AUSTIN - Texas Attorney General Greg Abbott charged a Cameron County meat wholesaler with failing to obtain a “Grant of Inspection” from the Texas Department of State Health Services (DSHS). A “Grant of Inspection,” which is essentially a state license to operate as a meat wholesaler, is required under the Texas Meat and Poultry Inspection Act. According to court documents, the defenzdant also failed to obtain other legally required supplier certifications.

Today's action to compel La Villita Meat Market to comply with state and federal food safety requirements comes despite considerable effort by the state to negotiate remedial measures with the defendants. The state's investigation into La Villita began under its previous owner, Cesar Gonzalez, who sold the San Benito business to Texas International Sales Inc., owned by Cesar Gonzalez's son, Rolando Gonzalez, who now operates La Villita.

The state charged La Villita with misleading area retailers by claiming to be a “state inspected” facility. However, authorities revealed that the defendants' unlabeled, packaged meat bears no official inspection stamps. La Villita mainly sells to area restaurants at wholesale, but because La Villita lacks the required state-issued Grant of Inspection, U.S. Department of Agriculture (USDA) regulations prevent it from wholesaling more than 25 percent of its products. The defendants are also charged with exceeding USDA gross sales limits without the required Grant of Inspection.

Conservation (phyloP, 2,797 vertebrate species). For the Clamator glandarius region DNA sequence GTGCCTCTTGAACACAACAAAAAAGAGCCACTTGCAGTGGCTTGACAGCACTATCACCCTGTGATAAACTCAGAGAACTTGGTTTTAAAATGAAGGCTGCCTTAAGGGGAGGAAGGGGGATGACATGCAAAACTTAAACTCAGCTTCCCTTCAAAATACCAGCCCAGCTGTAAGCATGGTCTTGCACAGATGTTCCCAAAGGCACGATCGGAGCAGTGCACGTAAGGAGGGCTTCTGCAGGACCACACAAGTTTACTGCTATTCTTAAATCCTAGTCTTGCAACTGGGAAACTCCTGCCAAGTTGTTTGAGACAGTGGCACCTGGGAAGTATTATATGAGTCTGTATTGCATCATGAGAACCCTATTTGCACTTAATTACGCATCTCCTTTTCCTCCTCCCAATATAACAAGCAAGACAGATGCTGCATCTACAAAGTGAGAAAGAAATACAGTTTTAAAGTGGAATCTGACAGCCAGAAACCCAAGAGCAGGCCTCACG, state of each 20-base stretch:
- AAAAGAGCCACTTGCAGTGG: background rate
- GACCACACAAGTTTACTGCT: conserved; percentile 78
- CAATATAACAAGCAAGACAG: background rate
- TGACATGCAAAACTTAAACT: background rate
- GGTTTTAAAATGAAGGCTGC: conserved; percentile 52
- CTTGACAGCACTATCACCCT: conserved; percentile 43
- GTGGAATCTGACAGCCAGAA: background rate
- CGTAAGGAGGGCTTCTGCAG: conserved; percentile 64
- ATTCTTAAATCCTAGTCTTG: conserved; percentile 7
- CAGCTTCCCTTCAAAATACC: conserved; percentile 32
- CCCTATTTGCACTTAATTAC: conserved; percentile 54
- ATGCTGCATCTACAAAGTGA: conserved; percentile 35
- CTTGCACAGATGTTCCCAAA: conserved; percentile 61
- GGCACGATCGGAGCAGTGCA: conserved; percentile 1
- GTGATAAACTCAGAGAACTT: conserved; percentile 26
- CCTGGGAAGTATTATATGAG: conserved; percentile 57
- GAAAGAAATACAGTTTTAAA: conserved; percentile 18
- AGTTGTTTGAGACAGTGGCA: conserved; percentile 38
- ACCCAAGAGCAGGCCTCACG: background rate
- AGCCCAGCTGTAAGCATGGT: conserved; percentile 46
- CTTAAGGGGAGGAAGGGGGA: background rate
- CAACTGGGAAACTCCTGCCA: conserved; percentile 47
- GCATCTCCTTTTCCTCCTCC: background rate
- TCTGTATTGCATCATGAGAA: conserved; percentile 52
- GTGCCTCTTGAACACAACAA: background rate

Today's enforcement action is not La Villita's first encounter with authorities. The defendants have been provided multiple opportunities to cure deficiencies under threat of legal action by state authorities. Ignoring DSHS meat inspectors, La Villita's previous owner neglected to upgrade its meat market facility, which was in disrepair and dilapidated. Because of likely enforcement action, the current owner has replaced wooden equipment with stainless steel equipment, has dismantled and removed rusted railings, has projects under way to repair freezers and will evacuate stagnant water from the facility. Despite those upgrades, La Villita is not yet compliant with state and federal regulations.

The Attorney General lawsuit seeks both temporary and permanent injunctions, and penalties for violations of both the Texas Deceptive Trade Practices Act and the Texas Meat and Poultry Inspection Act.z